2018 Hope College Jazz Organ Summit featuring Tony Monaco, Gerard Gibbs, and Dr. Lonnie Smith
March 9-11, 2018
Back in the fall of 2016, a small liberal arts college on the banks of Lake Michigan decided to serve as the epicenter of activity aimed at gaining more respect for the art of jazz organ playing. Over the course of that weekend, artists and students alike would bond over their commonalities and come together to celebrate the history of the Hammond B3 organ and its substantial jazz lineage. All the stars seemed to have aligned for Hope College to take on such a challenge during that first Jazz Organ Summit. They had just the year before opened a new multi-million dollar music facility. Furthermore, director of jazz studies Brian Coyle is well-known for his willingness to foster dreams and set up vital experiences for his students, thus allowing this brainchild of organ master Tony Monaco
to take shape.
While about a year and a half had passed since the first summit, the wait was more than worth it as the second annual event recently took place again in Holland, Michigan. This small town and quaint college is really the ideal setting for such an event and a diverse and large audience of attendees managed to make this sophomore effort as good as if not even better than the first. Travelling from far and wide, including folks from Arkansas and Colorado, organists brought their notebooks, video recording devices and talents to campus again with both Coyle and Monaco at the helm of this grand affair.
As Coyle explained to this writer in the days after this year's festivities, "The Organ Summit is a one-of-a-kind event in the United States. It has benefited the organ students in the very obvious ways, but has also benefited all of the students by bringing these amazing artists to campus. Be it the amazing organ masters or the great guitarists and drummers, the summit has exposed the Hope students and community to some of the world's greatest players."
Friday's event kicked off at three in the afternoon on Friday, although things did not go exactly as planned. In town that night for a sold-out performance at Hope's main auditorium, Dr. Lonnie Smith
and his trio were slated to give a clinic and workshop. Supported by guitarist Jonathan Kreisberg
and drummer Xavier Breaker
, Smith started out with a light romp on Tadd Dameron's "On a Misty Night" before opening things up for some questions. After a few quick exchanges, Smith then launched into another ballad number that quickly dissipated as it was clear that something was wrong. Smith was clearly not feeling well and folks rushed quickly to get him backstage and fortunately organist and Doctor Eugene Rivera stepped in to see to his needs.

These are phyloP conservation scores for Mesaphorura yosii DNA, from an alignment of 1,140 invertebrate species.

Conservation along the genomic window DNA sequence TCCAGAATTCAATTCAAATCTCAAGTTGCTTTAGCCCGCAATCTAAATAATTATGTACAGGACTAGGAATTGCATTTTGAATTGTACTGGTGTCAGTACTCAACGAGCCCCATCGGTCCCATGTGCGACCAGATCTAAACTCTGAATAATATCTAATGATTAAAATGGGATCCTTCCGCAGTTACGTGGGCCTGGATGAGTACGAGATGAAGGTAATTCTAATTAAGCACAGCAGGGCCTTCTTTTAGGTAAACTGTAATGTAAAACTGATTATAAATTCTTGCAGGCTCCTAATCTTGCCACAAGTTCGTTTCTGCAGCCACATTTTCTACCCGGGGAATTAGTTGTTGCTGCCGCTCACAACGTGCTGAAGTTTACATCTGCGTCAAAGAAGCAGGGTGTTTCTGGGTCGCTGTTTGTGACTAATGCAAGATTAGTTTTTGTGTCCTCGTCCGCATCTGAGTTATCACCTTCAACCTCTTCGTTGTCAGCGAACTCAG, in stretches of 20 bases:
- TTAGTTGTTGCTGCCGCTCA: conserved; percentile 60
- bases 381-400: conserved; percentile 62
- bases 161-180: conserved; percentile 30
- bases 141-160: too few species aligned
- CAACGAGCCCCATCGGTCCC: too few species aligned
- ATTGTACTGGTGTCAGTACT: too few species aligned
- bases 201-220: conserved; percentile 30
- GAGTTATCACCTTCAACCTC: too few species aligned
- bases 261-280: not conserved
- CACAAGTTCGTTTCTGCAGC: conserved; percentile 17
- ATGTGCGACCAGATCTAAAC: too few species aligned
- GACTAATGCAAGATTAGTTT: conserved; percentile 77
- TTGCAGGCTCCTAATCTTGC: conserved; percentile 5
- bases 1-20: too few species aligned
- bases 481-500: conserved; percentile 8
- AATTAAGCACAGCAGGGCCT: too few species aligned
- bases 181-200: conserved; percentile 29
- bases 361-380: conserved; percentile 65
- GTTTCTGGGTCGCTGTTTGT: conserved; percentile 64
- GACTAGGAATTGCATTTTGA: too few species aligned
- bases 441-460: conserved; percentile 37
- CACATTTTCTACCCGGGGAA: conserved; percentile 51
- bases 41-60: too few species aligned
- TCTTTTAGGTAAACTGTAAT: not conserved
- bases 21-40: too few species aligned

Having been on the road steadily since January, it seemed that Smith was clearly under the weather. Rivera had served him some food and liquids and the plan was for Smith to get some rest in order to hopefully perform his concert that evening. Without missing a beat, Detroit organ great Gerard Gibbs
took over for the rest of the workshop before everyone headed over to the VIP reception at the Courtyard Marriot Hotel. Big E's Sport Bar quickly turned into a convention of jazz organ lovers, with Coyle providing drink tickets and the venue setting up a great spread of gourmet pizzas.
A packed house filled the main auditorium of the Jack H. Miller Center for the Musical Arts that night. Having followed doctor's orders, Smith seemed to be back in action as he took the stage with his bandmates. A freeform opening melded into the iconic "Backtrack," with Kreisberg turning heads literally via his virtuosic guitar displays. In terms of building a solo, he has few rivals, but he also sagaciously uses a variety of foot pedals and other electronic devices to vary the texture and timbre of his accompaniment. A genuine highlight of Smith's recent live recording, All in My Mind
, the trio revamped Paul Simon's "50 Way to Leave Your Lover" in a manner that surely would have impressed its composer.
Taken at what drummer Kenny Washington
calls "the adult tempo," Lonnie waxed poetic on the ballad "Frame for the Blues." Breaker, who was spelling regular drummer Jonathan Blake
, earned his keep here and elsewhere with musically responsive accompaniment and stellar solo work of his own. He is surely an up-and-coming talent worthy of wider recognition. Adding quirky keyboard runs and splashes of color on his electronic keyboard, Smith set up "Alhambra," which proved another great showcase for Kreisberg's blistering guitar. Losing himself in the groove of the final number, Smith proved the real trooper with a fine performance that warmed the hearts of those alarmed by what had transpired earlier.
Just about a five minute walk from the Miller Center, the activity again shifted to Big E's at the Marriot. Tony Monaco, who has been serving as artist in residence at Hope for several years now, would lead his trio through their own set before the ensuing jam session. He had brought with him Columbus guitar legend Derek DiCenzo and Hope's own drum instructor Jeff Shoup would be heard on set. A highlight of the first night's jam would be Tony ushering his students up to the organ in single file style to take their turns on a chorus or two of Jimmy Smith's "Back at the Chicken Shack."